DCSIMG

ITU care like a game of snakes and ladders

Eastbourne DGH ITU dept. Dr Rhian Edwards and staff. April 12th 2012 E15176N

Eastbourne DGH ITU dept. Dr Rhian Edwards and staff. April 12th 2012 E15176N

HELPING any patient is a difficult task. Having spent time in and around the DGH over the last few weeks what has really struck me is the hard work, dedication and professionalism of the hospital’s near army of doctors, nurses and other staff.

However, without belittling the amazing work done elsewhere – and much of it really is amazing – there cannot be a much more high stress and high stakes area of the hospital to work in than that of intensive care.

Dr Rhian Edwards is one of seven ITU consultants who are in charge of the unit, working on rotation one week in seven between 8am and 6pm each day.

They are joined by a trio of junior doctors and a legion of nurses, who spend most of their time working one to one with patients.

Bright and full of smiles, Dr Edwards does not give off the appearance of someone who spends her days dealing with life and death situations, faced by the most serious and difficult to treat conditions which come through the DGH doors.

Even when treatment can be appearing to go well, patients are not out of the woods. Not until they are out of the ward.

“Working on ITU can be a bit like snakes and ladders,” she revealed. Patients can be up a ladder one day and straight down a snake the next.

“Our survival rates are good, but obviously there are going to be times when people do not make it.

Mortality rates are higher than elsewhere in the hospital because of the nature of problems we are dealing with, but here at the DGH they are lower than the national average.

“That said, it is hard to lose someone.

“The nature of ITU is that staff, especially nurses, work very closely with patients – most of the time a nurse is at their bedside.

“It can make it difficult when a patient does not make it.”

And, just as staff get to know the patients, they also get close to families who, more often than not, are keen to keep a watch over their loved ones 24/7.

This, according to Dr Edwards, is where people skills come in.

“A lot of the time on ITU is spent talking to families, keeping them up to date with their relative’s progress,” she said.

“There is a lot of information to share with the relatives.

“That is where our nurses are so good. They spend time with the families, help them understand what is going on.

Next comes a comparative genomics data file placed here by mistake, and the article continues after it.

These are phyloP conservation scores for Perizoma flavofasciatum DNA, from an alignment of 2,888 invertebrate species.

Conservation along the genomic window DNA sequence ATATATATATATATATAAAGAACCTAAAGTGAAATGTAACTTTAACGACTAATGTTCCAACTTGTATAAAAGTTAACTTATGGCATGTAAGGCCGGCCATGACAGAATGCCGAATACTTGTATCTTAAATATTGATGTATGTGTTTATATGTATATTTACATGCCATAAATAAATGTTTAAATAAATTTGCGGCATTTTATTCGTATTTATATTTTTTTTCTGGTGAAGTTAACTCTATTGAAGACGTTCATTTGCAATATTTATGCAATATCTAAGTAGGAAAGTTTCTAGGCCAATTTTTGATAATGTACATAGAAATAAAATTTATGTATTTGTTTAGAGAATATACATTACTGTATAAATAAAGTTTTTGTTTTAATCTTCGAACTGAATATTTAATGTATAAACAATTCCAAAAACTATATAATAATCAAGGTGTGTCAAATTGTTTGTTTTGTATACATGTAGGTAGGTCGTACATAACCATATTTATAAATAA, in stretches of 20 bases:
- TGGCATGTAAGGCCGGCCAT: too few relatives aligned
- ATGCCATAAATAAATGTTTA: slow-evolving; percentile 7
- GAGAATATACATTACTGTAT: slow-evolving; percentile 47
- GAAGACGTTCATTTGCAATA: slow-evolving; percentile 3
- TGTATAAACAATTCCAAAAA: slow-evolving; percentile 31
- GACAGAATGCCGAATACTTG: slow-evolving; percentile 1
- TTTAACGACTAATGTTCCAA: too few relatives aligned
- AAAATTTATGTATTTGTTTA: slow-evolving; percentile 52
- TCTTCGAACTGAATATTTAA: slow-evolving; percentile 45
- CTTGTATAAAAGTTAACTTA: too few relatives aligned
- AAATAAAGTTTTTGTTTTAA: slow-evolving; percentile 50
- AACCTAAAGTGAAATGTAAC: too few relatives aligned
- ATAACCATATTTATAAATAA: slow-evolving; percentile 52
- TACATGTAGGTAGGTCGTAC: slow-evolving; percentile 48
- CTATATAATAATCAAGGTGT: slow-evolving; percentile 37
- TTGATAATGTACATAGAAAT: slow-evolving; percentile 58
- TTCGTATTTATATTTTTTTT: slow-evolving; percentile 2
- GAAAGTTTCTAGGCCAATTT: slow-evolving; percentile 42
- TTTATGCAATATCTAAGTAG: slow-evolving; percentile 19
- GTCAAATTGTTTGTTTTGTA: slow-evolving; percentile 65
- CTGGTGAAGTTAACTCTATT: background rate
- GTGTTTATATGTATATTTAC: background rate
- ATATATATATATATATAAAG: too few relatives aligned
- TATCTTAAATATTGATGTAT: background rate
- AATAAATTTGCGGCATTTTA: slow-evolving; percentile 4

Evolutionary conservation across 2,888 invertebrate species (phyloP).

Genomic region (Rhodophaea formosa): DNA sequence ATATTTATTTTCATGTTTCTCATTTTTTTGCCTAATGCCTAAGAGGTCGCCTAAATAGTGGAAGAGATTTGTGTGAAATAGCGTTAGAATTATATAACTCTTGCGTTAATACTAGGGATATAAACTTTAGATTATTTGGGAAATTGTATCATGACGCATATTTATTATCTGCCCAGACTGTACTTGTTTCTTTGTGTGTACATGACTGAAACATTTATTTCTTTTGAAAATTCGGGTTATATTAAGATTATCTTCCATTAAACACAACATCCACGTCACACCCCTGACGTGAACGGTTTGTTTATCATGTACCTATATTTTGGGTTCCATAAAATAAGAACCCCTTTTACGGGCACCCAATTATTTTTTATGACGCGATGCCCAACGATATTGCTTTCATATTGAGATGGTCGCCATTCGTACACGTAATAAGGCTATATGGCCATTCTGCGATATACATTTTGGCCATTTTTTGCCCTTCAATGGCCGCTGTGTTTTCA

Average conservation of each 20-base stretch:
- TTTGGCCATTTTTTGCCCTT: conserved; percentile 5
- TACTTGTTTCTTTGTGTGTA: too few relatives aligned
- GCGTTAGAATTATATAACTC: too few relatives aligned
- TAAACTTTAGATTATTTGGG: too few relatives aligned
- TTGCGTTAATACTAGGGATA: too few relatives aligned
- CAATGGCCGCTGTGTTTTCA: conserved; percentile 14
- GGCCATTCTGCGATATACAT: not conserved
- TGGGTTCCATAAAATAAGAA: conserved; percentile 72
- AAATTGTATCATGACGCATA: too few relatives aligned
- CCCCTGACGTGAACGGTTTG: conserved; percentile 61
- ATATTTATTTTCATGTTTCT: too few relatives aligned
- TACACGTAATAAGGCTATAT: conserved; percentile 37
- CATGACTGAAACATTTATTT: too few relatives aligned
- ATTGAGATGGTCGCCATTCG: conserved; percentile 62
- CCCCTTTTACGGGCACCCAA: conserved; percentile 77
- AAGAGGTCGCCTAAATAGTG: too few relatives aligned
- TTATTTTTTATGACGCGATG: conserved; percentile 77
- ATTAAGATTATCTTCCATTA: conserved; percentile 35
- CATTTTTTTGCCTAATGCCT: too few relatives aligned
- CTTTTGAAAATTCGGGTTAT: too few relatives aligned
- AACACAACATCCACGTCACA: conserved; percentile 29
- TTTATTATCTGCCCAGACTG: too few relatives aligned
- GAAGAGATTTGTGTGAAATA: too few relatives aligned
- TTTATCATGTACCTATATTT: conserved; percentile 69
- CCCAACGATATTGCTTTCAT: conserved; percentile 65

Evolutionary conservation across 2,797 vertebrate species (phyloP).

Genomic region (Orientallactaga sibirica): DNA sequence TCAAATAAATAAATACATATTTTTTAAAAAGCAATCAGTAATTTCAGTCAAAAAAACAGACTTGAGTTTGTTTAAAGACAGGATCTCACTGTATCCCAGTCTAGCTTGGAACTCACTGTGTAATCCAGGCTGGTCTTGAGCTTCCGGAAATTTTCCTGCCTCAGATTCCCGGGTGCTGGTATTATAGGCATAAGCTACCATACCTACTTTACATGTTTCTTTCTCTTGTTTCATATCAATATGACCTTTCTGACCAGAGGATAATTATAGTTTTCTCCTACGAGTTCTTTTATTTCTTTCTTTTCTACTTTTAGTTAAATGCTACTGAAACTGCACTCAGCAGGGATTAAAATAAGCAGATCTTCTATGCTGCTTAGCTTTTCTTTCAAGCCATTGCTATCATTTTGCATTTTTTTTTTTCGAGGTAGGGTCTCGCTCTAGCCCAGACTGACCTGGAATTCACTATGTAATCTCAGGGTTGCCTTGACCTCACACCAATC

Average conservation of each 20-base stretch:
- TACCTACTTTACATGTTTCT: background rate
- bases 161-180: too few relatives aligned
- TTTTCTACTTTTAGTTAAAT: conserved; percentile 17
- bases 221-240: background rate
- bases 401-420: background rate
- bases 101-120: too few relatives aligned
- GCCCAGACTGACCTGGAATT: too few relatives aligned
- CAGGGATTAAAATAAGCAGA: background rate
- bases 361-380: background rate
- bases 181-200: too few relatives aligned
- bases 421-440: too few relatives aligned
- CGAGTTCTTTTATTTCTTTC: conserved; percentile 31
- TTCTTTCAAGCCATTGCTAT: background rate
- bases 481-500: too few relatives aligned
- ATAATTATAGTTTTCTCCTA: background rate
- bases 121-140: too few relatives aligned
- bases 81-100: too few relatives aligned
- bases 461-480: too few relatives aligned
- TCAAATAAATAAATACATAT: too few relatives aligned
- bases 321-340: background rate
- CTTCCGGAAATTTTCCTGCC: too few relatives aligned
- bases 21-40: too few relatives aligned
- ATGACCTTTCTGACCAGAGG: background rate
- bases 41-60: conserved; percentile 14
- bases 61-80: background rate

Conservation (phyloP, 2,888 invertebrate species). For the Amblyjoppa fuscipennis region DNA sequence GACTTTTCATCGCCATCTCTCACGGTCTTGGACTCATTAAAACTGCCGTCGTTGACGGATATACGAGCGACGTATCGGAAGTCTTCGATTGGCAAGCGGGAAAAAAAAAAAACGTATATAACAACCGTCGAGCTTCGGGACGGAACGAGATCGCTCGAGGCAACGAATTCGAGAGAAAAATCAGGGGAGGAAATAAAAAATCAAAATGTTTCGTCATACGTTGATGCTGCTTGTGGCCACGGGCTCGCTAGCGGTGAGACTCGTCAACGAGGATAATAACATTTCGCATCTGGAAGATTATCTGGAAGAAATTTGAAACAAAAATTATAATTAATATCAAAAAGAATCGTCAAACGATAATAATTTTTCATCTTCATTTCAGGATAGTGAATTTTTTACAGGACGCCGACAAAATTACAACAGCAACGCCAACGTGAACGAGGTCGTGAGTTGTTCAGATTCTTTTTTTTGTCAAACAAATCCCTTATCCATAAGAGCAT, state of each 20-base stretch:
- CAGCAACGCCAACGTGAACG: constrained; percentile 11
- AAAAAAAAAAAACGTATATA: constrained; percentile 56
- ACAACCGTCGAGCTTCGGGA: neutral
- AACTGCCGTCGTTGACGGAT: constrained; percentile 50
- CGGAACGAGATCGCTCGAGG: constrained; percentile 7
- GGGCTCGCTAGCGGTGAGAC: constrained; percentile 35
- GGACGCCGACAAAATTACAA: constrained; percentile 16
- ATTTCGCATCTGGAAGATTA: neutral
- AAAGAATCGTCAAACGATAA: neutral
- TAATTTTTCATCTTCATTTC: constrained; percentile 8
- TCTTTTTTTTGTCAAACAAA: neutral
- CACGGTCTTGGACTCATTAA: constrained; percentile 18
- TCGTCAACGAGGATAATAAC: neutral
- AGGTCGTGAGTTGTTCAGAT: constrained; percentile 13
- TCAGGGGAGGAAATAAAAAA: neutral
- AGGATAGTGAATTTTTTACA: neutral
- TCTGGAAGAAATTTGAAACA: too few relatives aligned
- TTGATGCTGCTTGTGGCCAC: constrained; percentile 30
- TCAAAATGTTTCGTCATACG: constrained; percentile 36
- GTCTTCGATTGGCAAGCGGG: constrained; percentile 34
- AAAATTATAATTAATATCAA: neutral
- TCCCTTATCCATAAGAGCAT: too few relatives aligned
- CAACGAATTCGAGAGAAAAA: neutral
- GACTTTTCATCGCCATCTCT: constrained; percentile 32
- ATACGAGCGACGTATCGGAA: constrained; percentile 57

“They are with the person and their families all day every day. They really are brilliant.”

Supporting relatives is a key part of work on the unit, but providing a similar level of support to each other is almost as vital.

As Dr Edwards explained, “It [the work] can be taxing on an emotional level.

“Colleagues support each other and everyone has confidence in each others ability that they are all doing their best. We work together as an excellent team.”

And what a team it is.

There are eight beds on intensive care and while they are not all full every day of the year, in 2011 alone the unit helped treat 435 patients.

And, while some of these will be admitted as a result of planned surgery, more than 300 were non-scheduled medical admissions.

The average age of a patient was 59 years old, with the oldest aged 92 and the youngest just a few weeks old.

An average stay in ITU was a surprisingly short 5.3 days (with a median of 2.6) but as Dr Edwards explained, this did include some who will have had to stay ventilated and supported for anywhere up to 45 days.

Although Dr Edwards says the most common cause of admission to ITU is breathing problems, it is the sheer variety of complaints which keep her and her colleagues on their toes.

The level of expertise needed to keep someone alive on ITU, as well as the huge range of equipment often used on each patient, is made clear in the cost associated with it.

An average bed at the DGH costs about £250 a day to run. One on ITU is nearer £1,300.

“We are the most expensive department to run at the hospital so there is pressure on us to have the right number of beds.

“Our admissions are also variable. You do not know from one day to the next who will be coming in.

“You can have nobody one day and four the next, so it is difficult to calculate.

“But that variety is also one of the interesting things about working on ITU.

“You do need to know an awful lot about a wide range of conditions.

“It is what makes the work so rewarding.”

 

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